Engedi Chapel Caernarfon
This chapel played a part in Welsh history in 1856, when the founding of a Welsh colony in Patagonia was discussed here – for the first time in Wales. The Calvinistic Methodists established a chapel here in 1842. The building we see today, with its grand Classical entrance, was erected in 1867. The architect was Richard Owen of Liverpool. The chapel closed c.1999. The Literary Society of Caernarfon met at the original chapel. One of the society’s leading lights was local printer Lewis Jones, born in nearby Pool Lane in 1837. In 1856 the society discussed the possibility of setting up a colony across the Atlantic where the Welsh language and culture would thrive. The idea had first been mooted in the USA, where there was disappointment that the offspring of Welsh people who had settled in North America tended to ignore their Welsh heritage.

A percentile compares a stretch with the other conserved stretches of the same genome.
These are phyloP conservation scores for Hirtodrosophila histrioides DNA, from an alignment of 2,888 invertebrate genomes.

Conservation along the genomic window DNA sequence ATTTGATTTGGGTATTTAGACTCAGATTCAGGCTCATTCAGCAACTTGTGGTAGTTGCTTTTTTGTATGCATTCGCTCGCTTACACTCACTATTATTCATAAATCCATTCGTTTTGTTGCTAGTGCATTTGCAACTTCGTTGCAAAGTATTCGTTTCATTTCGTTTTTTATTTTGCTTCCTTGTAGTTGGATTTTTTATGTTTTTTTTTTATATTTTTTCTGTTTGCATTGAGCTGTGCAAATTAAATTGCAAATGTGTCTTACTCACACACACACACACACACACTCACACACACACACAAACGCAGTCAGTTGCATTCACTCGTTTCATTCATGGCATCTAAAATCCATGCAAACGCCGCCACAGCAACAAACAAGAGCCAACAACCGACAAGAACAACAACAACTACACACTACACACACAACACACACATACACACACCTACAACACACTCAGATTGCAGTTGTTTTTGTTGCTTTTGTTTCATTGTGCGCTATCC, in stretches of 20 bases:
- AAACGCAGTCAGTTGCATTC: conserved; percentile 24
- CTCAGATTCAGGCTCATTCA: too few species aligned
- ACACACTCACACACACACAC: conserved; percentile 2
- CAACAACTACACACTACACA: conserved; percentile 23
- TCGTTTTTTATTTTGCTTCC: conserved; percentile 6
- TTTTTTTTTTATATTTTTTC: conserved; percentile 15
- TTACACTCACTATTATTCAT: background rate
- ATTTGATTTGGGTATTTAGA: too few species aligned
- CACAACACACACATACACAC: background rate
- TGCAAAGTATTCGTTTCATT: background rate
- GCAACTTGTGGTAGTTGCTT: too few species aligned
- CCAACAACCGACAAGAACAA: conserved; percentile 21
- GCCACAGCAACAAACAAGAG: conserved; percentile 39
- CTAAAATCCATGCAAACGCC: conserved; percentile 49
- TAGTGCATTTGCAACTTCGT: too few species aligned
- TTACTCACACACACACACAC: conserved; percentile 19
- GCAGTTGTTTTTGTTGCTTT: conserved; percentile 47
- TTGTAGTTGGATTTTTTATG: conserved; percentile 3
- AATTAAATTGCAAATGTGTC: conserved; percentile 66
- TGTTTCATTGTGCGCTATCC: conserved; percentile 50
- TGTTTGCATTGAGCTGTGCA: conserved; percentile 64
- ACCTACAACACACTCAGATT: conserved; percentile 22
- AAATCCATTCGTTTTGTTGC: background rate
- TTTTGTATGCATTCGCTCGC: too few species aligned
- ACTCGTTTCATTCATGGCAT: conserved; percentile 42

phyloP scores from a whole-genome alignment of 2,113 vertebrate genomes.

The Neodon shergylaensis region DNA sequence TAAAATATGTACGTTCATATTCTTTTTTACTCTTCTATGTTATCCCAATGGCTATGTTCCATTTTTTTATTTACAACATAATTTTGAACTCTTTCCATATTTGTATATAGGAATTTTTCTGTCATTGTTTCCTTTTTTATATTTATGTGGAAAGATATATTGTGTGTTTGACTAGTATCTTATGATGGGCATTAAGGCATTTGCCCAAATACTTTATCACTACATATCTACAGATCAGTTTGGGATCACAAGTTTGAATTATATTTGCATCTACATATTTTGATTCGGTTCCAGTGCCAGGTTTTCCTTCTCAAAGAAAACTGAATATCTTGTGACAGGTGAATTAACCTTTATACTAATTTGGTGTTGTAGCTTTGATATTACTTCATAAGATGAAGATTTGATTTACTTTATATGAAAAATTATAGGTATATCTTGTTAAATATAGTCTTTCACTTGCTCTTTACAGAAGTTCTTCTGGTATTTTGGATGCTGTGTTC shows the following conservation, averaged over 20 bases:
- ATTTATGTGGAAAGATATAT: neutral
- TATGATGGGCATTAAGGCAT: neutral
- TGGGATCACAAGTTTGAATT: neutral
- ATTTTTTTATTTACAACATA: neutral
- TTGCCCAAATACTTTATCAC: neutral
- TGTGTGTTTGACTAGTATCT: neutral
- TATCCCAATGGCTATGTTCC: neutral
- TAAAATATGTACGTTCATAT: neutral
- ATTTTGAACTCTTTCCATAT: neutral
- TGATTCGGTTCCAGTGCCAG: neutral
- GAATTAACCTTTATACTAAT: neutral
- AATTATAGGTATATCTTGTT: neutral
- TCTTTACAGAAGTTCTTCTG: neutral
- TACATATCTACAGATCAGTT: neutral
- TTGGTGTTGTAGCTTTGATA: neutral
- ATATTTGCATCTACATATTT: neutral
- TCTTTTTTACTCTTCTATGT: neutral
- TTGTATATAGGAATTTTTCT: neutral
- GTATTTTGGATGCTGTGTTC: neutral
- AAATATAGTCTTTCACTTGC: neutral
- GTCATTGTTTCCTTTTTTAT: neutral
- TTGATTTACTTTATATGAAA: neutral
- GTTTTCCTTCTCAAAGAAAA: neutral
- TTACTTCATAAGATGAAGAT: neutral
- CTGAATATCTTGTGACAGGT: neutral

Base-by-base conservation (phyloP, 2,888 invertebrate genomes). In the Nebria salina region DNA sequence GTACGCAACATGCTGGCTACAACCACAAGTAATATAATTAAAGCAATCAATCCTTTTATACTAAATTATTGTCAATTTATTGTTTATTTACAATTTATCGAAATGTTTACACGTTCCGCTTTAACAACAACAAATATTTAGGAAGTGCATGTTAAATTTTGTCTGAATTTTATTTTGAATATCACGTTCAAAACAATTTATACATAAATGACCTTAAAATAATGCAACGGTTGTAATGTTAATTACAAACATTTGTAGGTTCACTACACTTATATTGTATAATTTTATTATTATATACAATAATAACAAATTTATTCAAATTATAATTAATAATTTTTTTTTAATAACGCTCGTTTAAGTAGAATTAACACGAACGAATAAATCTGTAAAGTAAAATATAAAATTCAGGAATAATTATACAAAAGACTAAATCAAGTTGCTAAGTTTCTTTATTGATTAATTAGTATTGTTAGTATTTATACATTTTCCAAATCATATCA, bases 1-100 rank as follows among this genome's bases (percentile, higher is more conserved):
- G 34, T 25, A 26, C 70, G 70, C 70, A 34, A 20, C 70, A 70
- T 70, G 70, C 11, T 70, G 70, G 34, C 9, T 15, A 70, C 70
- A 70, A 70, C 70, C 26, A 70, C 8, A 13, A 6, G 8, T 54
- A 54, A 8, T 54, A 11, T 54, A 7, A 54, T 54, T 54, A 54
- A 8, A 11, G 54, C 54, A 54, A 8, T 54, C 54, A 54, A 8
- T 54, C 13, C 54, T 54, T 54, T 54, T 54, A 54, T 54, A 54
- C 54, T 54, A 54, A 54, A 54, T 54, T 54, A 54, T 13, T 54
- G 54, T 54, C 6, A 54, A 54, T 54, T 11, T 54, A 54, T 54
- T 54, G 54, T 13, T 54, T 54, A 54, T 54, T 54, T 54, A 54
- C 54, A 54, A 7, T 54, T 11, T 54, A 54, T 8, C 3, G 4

Lewis Jones went on to rally support for a colony in Patagonia, a sparsely populated region of South America, and in 1862 he sailed to Buenos Aires to open discussions with the government of Argentina. After Mr Jones wrote a glowing – perhaps over-optimistic – report on the Chubut area, the first settlers arrived from Wales in June 1865. They named Trelew in Mr Jones’ honour. The early decades of the colony were difficult, and it took all his powers of persuasion to prevent the settlers leaving. He died in Chubut in 1904, a few years after a flood wrecked the settlers’ work to improve the land. The colony survived, and Welsh is still spoken in Patagonia today.
On the pillar to the right of the entrance to Engedi chapel is a plaque commemorating the Rev Evan Richardson, who founded an influential Calvinistic Methodist school in Caernarfon in 1787.
Today the chapel lies empty with only a congregation of pigeons.